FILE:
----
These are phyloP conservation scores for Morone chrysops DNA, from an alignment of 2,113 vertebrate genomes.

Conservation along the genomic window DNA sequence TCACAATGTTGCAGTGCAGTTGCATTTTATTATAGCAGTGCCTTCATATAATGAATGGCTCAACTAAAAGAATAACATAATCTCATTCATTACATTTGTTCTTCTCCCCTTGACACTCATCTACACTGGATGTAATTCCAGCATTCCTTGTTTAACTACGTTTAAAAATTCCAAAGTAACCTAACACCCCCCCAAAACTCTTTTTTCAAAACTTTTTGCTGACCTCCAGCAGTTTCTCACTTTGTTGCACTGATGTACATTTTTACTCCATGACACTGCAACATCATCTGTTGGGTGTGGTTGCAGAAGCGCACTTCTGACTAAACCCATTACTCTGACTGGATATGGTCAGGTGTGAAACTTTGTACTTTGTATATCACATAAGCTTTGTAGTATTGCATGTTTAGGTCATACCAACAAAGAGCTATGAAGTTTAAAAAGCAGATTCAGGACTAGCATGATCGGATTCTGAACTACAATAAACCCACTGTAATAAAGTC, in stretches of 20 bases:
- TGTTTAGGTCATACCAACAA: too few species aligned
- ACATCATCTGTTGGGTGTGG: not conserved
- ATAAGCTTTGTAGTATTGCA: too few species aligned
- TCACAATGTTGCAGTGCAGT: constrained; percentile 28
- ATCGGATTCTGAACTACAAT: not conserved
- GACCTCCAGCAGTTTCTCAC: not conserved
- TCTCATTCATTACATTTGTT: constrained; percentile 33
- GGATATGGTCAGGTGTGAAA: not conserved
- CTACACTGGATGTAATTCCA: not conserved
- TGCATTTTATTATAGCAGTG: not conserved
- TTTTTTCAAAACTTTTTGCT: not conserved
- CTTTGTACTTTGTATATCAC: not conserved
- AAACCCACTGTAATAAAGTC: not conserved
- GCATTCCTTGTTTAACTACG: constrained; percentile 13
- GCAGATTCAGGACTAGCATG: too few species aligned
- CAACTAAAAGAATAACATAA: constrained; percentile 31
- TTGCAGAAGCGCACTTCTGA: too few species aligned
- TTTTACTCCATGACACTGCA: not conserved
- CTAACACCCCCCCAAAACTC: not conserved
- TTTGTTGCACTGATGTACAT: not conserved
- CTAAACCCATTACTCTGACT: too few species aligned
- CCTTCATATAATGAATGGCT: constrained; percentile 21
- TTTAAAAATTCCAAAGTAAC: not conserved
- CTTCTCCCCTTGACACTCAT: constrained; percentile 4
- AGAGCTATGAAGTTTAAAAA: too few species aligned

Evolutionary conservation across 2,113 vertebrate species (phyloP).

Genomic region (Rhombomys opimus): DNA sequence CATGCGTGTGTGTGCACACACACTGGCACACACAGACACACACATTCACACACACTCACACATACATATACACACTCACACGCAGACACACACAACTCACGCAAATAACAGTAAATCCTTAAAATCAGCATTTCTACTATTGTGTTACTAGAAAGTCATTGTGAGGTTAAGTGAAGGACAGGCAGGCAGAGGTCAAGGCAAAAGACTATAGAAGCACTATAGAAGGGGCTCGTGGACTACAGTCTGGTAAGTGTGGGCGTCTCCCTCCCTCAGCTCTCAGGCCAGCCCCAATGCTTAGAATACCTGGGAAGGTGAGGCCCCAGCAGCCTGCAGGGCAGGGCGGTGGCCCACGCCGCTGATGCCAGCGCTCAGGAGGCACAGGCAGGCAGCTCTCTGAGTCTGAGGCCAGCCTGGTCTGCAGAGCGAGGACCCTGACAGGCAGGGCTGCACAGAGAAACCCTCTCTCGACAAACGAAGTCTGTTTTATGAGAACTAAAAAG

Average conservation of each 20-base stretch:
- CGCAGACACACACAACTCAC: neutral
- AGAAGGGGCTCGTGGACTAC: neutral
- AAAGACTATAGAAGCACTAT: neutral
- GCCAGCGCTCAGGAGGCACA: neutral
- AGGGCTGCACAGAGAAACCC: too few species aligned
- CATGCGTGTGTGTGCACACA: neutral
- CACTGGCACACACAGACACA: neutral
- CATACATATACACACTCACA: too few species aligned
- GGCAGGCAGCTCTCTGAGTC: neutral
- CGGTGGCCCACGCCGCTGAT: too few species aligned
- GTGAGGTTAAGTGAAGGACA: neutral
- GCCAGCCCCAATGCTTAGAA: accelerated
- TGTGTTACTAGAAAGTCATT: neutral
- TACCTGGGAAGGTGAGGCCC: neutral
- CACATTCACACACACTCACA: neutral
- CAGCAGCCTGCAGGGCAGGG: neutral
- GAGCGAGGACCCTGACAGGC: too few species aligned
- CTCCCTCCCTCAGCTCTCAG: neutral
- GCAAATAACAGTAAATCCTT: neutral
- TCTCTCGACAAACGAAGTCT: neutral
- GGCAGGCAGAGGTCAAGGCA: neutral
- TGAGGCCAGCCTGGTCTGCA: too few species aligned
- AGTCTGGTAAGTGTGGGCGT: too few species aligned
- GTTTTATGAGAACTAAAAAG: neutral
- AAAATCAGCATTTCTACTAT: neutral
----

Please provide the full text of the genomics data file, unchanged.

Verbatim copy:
These are phyloP conservation scores for Morone chrysops DNA, from an alignment of 2,113 vertebrate genomes.

Conservation along the genomic window DNA sequence TCACAATGTTGCAGTGCAGTTGCATTTTATTATAGCAGTGCCTTCATATAATGAATGGCTCAACTAAAAGAATAACATAATCTCATTCATTACATTTGTTCTTCTCCCCTTGACACTCATCTACACTGGATGTAATTCCAGCATTCCTTGTTTAACTACGTTTAAAAATTCCAAAGTAACCTAACACCCCCCCAAAACTCTTTTTTCAAAACTTTTTGCTGACCTCCAGCAGTTTCTCACTTTGTTGCACTGATGTACATTTTTACTCCATGACACTGCAACATCATCTGTTGGGTGTGGTTGCAGAAGCGCACTTCTGACTAAACCCATTACTCTGACTGGATATGGTCAGGTGTGAAACTTTGTACTTTGTATATCACATAAGCTTTGTAGTATTGCATGTTTAGGTCATACCAACAAAGAGCTATGAAGTTTAAAAAGCAGATTCAGGACTAGCATGATCGGATTCTGAACTACAATAAACCCACTGTAATAAAGTC, in stretches of 20 bases:
- TGTTTAGGTCATACCAACAA: too few species aligned
- ACATCATCTGTTGGGTGTGG: not conserved
- ATAAGCTTTGTAGTATTGCA: too few species aligned
- TCACAATGTTGCAGTGCAGT: constrained; percentile 28
- ATCGGATTCTGAACTACAAT: not conserved
- GACCTCCAGCAGTTTCTCAC: not conserved
- TCTCATTCATTACATTTGTT: constrained; percentile 33
- GGATATGGTCAGGTGTGAAA: not conserved
- CTACACTGGATGTAATTCCA: not conserved
- TGCATTTTATTATAGCAGTG: not conserved
- TTTTTTCAAAACTTTTTGCT: not conserved
- CTTTGTACTTTGTATATCAC: not conserved
- AAACCCACTGTAATAAAGTC: not conserved
- GCATTCCTTGTTTAACTACG: constrained; percentile 13
- GCAGATTCAGGACTAGCATG: too few species aligned
- CAACTAAAAGAATAACATAA: constrained; percentile 31
- TTGCAGAAGCGCACTTCTGA: too few species aligned
- TTTTACTCCATGACACTGCA: not conserved
- CTAACACCCCCCCAAAACTC: not conserved
- TTTGTTGCACTGATGTACAT: not conserved
- CTAAACCCATTACTCTGACT: too few species aligned
- CCTTCATATAATGAATGGCT: constrained; percentile 21
- TTTAAAAATTCCAAAGTAAC: not conserved
- CTTCTCCCCTTGACACTCAT: constrained; percentile 4
- AGAGCTATGAAGTTTAAAAA: too few species aligned

Evolutionary conservation across 2,113 vertebrate species (phyloP).

Genomic region (Rhombomys opimus): DNA sequence CATGCGTGTGTGTGCACACACACTGGCACACACAGACACACACATTCACACACACTCACACATACATATACACACTCACACGCAGACACACACAACTCACGCAAATAACAGTAAATCCTTAAAATCAGCATTTCTACTATTGTGTTACTAGAAAGTCATTGTGAGGTTAAGTGAAGGACAGGCAGGCAGAGGTCAAGGCAAAAGACTATAGAAGCACTATAGAAGGGGCTCGTGGACTACAGTCTGGTAAGTGTGGGCGTCTCCCTCCCTCAGCTCTCAGGCCAGCCCCAATGCTTAGAATACCTGGGAAGGTGAGGCCCCAGCAGCCTGCAGGGCAGGGCGGTGGCCCACGCCGCTGATGCCAGCGCTCAGGAGGCACAGGCAGGCAGCTCTCTGAGTCTGAGGCCAGCCTGGTCTGCAGAGCGAGGACCCTGACAGGCAGGGCTGCACAGAGAAACCCTCTCTCGACAAACGAAGTCTGTTTTATGAGAACTAAAAAG

Average conservation of each 20-base stretch:
- CGCAGACACACACAACTCAC: neutral
- AGAAGGGGCTCGTGGACTAC: neutral
- AAAGACTATAGAAGCACTAT: neutral
- GCCAGCGCTCAGGAGGCACA: neutral
- AGGGCTGCACAGAGAAACCC: too few species aligned
- CATGCGTGTGTGTGCACACA: neutral
- CACTGGCACACACAGACACA: neutral
- CATACATATACACACTCACA: too few species aligned
- GGCAGGCAGCTCTCTGAGTC: neutral
- CGGTGGCCCACGCCGCTGAT: too few species aligned
- GTGAGGTTAAGTGAAGGACA: neutral
- GCCAGCCCCAATGCTTAGAA: accelerated
- TGTGTTACTAGAAAGTCATT: neutral
- TACCTGGGAAGGTGAGGCCC: neutral
- CACATTCACACACACTCACA: neutral
- CAGCAGCCTGCAGGGCAGGG: neutral
- GAGCGAGGACCCTGACAGGC: too few species aligned
- CTCCCTCCCTCAGCTCTCAG: neutral
- GCAAATAACAGTAAATCCTT: neutral
- TCTCTCGACAAACGAAGTCT: neutral
- GGCAGGCAGAGGTCAAGGCA: neutral
- TGAGGCCAGCCTGGTCTGCA: too few species aligned
- AGTCTGGTAAGTGTGGGCGT: too few species aligned
- GTTTTATGAGAACTAAAAAG: neutral
- AAAATCAGCATTTCTACTAT: neutral